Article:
newstraining

Skills for journalists in print and digital media

Data visualization as “story”

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There are a lot of discussions about how best to present data effectively on a newspaper web site. One of the most intriguing of late, mentioned by Mindy McAdams in her Teaching Online Journalism blog, is this academic study from Edward Segel and Jeffrey Heer at Stanford University, titled, “Narrative Visualization: Telling Stories with Data.”

Segel and Heer set out to:

“…further our understanding of narrative visualization by analyzing and contrasting examples of visualizations with a story-telling component.We then generalize from these examples to identify salient design dimensions. In the process, we hope to clarify how narrative visualization differs from other storytelling forms, and how these differences introduce both opportunities and pitfalls for its narrative potential.”

Through a variety of good examples and their own analysis, one of their conclusions is the value of making data interactive, even in the context of a larger story. Let the story unfold, they say, but provide opportunities for readers to stop and work with the data.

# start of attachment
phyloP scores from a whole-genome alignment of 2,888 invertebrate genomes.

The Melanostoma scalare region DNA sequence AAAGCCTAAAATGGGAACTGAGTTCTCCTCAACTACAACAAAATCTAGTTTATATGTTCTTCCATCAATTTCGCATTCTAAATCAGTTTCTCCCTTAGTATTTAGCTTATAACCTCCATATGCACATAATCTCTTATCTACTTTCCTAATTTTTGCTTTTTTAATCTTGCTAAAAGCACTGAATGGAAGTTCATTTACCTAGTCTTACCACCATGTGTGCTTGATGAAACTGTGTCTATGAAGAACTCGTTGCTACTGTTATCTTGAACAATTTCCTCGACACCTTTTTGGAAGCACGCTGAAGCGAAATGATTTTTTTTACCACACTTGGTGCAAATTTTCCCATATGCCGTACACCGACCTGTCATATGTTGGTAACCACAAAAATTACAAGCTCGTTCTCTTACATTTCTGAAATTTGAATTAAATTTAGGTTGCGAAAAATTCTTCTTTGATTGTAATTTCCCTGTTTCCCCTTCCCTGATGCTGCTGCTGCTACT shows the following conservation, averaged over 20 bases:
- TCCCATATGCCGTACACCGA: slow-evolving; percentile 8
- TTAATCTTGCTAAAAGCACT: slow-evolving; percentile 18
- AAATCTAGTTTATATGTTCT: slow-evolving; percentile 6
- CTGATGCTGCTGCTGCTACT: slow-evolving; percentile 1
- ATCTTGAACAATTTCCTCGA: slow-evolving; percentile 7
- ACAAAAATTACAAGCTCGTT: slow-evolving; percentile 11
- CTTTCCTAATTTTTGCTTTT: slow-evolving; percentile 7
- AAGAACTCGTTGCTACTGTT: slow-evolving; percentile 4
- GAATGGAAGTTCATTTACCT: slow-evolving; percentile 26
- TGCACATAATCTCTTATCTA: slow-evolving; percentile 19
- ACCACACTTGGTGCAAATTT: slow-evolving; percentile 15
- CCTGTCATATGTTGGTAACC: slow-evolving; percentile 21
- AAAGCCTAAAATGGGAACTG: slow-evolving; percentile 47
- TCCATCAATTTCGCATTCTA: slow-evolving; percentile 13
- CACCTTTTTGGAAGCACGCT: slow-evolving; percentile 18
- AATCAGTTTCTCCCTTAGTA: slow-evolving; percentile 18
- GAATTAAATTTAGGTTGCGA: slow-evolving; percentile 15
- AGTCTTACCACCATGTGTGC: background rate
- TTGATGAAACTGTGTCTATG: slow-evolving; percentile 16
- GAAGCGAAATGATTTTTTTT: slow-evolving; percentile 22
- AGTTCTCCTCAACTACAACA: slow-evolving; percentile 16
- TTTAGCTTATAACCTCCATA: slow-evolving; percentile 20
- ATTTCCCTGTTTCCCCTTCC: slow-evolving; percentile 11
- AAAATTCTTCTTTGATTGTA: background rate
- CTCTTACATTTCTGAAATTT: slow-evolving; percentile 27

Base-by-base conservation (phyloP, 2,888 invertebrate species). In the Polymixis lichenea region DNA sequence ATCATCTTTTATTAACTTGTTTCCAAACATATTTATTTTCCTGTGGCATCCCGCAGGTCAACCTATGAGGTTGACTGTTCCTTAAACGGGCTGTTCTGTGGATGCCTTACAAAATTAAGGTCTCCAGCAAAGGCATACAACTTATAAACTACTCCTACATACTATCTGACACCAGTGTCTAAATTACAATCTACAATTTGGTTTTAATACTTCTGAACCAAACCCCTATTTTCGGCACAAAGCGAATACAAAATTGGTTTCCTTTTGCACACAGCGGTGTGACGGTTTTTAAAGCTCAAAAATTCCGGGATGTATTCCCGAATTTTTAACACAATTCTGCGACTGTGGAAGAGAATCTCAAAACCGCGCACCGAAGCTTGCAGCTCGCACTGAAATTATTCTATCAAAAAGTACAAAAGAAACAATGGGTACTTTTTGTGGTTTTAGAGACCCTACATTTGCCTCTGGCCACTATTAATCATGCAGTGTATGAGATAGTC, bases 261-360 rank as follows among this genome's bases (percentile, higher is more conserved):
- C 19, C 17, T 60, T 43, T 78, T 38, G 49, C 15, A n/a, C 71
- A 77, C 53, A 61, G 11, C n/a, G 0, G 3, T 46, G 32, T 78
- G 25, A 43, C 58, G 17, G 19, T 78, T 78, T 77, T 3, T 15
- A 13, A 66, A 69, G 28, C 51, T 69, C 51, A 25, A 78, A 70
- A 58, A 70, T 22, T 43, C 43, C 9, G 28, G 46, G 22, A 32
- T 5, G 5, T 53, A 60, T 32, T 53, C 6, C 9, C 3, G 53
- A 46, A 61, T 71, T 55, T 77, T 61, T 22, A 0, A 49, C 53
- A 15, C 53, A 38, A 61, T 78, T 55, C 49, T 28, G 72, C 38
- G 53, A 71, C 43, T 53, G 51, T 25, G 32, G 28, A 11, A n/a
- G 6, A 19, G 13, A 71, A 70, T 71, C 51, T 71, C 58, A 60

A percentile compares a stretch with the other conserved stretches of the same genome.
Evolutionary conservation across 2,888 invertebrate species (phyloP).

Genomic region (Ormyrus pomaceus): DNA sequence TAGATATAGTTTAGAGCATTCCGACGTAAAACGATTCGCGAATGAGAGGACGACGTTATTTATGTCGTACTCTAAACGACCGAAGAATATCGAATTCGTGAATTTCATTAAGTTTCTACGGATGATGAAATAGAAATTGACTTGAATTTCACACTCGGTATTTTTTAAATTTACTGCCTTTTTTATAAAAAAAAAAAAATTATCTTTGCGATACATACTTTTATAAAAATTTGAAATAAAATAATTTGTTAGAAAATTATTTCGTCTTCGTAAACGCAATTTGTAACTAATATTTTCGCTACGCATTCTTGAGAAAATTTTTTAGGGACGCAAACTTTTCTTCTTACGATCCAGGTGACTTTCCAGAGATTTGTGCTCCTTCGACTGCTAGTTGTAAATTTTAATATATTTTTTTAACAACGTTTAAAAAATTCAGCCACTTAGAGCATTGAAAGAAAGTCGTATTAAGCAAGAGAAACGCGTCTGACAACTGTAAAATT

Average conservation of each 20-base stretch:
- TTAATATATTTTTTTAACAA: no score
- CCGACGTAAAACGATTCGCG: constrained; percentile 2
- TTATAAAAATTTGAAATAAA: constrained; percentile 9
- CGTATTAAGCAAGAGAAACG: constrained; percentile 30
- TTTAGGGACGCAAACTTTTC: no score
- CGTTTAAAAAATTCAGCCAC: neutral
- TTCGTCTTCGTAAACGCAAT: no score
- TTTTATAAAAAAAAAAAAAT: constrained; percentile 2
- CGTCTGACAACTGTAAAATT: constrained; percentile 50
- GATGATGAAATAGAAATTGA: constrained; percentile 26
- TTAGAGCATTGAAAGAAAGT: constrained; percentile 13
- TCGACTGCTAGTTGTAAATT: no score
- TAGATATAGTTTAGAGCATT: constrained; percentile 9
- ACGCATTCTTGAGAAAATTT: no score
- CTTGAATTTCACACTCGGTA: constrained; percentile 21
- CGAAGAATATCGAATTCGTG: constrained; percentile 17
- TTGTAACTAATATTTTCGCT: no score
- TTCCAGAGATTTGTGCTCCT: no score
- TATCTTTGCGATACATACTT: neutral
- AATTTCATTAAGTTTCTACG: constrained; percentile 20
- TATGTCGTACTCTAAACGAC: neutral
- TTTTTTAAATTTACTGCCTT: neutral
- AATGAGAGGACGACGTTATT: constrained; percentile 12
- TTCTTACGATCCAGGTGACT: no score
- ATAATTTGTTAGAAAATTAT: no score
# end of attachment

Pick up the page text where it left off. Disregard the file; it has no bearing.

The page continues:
“Generalizing across our examples, data stories appear to be most effective when they have constrained interaction at various checkpoints within a narrative, allowing the user to explore the data without veering too far from the intended narrative.”

One implication for multimedia story forms and training reporters and editors to plan them more effectively is to factor into a storyboard not only the right data to include, but how to make that data accessible and interactive in a way that does not interrupt the story.

Here is one example, a playful way to compare economic indicators among a set of cities that puts complex data in chart form for easy reference. It’s from a series on key economic indicators and what they say about the future of the Phoenix economy. The interactive chart was created using Adobe Flex.

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Written by mroberts8

01/22/2011 at 1:04 pm

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